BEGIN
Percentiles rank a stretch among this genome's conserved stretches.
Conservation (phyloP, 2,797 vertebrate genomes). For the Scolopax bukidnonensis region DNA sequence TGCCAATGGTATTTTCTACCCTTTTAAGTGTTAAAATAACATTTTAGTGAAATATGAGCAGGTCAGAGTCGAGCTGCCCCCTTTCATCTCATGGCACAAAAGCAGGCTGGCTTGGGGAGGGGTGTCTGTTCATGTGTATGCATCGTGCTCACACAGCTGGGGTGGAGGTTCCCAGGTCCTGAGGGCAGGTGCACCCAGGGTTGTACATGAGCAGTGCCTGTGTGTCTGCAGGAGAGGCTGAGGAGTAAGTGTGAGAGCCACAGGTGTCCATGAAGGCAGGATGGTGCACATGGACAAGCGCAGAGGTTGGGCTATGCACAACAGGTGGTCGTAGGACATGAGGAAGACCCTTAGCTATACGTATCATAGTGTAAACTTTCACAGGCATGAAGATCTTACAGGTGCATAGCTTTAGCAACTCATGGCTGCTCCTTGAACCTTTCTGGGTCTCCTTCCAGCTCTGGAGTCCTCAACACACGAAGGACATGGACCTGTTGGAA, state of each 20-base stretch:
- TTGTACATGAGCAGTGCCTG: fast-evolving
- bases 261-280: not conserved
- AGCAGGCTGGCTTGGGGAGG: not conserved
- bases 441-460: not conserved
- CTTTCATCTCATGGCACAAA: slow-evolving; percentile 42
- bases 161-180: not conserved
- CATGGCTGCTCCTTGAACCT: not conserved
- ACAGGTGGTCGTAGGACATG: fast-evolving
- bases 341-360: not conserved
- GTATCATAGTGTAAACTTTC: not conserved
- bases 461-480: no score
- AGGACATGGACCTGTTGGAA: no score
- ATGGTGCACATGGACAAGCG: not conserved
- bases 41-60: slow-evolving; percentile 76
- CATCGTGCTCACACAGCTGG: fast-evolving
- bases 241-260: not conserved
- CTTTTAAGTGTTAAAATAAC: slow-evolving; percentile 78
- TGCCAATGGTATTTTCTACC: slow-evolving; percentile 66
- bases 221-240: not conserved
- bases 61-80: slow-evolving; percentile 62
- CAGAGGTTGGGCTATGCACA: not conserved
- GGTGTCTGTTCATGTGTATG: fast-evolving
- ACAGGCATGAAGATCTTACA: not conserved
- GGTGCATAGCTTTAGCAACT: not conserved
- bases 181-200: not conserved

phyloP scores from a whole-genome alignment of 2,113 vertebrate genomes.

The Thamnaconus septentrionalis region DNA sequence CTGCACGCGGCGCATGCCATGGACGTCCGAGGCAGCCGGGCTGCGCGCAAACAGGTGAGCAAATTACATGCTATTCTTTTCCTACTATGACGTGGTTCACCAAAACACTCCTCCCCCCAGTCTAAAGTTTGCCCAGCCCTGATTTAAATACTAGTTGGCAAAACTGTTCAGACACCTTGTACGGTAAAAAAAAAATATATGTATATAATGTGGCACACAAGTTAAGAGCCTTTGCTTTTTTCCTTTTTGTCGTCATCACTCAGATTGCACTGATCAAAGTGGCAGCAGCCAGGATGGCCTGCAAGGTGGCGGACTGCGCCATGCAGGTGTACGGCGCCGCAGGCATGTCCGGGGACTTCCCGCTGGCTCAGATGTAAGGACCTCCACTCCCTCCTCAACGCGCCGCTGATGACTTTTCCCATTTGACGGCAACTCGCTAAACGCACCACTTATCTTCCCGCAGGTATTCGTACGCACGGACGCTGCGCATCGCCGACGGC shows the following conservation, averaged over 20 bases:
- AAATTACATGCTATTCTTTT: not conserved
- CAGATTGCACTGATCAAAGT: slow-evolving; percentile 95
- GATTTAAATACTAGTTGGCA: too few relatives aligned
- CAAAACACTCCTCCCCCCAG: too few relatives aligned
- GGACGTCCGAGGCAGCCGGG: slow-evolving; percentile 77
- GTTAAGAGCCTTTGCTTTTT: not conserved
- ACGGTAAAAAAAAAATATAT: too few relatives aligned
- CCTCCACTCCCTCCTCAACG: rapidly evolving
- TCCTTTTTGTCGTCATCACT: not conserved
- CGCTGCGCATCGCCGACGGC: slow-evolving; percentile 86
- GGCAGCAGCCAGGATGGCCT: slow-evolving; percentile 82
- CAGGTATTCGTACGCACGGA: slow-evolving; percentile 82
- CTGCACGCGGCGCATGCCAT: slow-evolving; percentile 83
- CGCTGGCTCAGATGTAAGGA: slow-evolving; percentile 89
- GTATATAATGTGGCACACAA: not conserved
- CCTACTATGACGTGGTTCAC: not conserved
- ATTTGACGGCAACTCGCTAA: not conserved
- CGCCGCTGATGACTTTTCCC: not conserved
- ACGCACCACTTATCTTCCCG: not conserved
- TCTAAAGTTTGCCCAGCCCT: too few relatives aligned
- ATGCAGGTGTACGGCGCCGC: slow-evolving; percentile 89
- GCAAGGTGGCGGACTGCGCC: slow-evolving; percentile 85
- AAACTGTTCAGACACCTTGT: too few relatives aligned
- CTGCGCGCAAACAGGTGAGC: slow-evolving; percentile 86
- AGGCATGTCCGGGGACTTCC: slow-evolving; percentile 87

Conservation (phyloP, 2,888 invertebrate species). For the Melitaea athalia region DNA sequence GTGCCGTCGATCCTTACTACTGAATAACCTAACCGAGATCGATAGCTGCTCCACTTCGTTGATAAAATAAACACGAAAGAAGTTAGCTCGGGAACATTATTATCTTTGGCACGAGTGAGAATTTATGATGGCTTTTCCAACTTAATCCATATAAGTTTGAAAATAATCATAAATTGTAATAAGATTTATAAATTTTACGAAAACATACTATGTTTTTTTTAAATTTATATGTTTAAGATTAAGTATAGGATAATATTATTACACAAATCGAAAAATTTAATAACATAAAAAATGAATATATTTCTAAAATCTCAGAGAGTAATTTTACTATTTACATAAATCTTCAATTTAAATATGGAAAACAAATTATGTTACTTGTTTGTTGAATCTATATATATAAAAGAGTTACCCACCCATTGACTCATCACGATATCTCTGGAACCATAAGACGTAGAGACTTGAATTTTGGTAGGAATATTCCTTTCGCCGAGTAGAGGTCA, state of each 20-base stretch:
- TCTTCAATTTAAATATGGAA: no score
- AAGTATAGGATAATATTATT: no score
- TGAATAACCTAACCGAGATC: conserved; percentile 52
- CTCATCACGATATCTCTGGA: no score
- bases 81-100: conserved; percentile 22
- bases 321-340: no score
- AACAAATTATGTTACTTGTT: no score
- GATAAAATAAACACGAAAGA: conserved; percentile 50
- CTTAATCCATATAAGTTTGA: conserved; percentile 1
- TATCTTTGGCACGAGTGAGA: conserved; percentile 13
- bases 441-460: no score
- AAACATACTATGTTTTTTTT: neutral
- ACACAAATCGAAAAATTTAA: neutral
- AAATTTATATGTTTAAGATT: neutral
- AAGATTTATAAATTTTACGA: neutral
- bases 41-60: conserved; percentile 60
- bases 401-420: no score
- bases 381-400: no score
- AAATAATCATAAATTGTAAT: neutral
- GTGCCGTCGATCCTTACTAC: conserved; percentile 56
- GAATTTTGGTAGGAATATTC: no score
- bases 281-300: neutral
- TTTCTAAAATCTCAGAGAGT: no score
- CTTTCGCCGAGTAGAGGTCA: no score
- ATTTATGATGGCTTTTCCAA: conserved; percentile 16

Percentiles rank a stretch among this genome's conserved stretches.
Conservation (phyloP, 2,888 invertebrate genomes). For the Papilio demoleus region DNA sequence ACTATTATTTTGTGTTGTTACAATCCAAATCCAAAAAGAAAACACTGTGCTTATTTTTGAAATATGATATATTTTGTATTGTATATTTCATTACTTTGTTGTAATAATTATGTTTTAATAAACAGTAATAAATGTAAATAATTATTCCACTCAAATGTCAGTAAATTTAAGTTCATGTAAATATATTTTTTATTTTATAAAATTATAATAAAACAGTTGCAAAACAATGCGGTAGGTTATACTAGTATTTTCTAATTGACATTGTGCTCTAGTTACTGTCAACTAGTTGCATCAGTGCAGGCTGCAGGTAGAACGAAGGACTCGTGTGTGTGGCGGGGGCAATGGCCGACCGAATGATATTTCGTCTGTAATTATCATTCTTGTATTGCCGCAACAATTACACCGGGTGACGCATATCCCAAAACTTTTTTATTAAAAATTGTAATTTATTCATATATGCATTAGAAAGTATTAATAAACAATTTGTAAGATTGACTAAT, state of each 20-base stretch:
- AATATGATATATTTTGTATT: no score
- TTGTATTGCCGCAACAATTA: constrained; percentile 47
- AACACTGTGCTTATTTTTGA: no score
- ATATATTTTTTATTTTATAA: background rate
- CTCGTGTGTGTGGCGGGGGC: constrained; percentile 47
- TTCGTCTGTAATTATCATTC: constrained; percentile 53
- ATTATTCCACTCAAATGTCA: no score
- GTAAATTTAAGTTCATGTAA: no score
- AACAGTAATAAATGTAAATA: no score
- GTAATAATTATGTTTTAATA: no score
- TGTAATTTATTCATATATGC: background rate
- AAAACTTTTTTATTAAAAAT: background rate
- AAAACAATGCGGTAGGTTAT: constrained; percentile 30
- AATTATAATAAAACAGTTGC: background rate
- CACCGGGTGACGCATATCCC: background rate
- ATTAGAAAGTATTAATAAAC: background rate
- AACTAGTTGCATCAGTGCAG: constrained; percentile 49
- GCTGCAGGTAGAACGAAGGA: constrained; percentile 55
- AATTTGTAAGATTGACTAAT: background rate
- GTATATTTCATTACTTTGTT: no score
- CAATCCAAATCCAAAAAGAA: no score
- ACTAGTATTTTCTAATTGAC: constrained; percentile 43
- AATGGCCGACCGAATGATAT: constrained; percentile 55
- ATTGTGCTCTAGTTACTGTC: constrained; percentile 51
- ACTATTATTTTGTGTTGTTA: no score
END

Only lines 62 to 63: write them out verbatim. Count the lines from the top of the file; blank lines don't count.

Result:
- AACAAATTATGTTACTTGTT: no score
- GATAAAATAAACACGAAAGA: conserved; percentile 50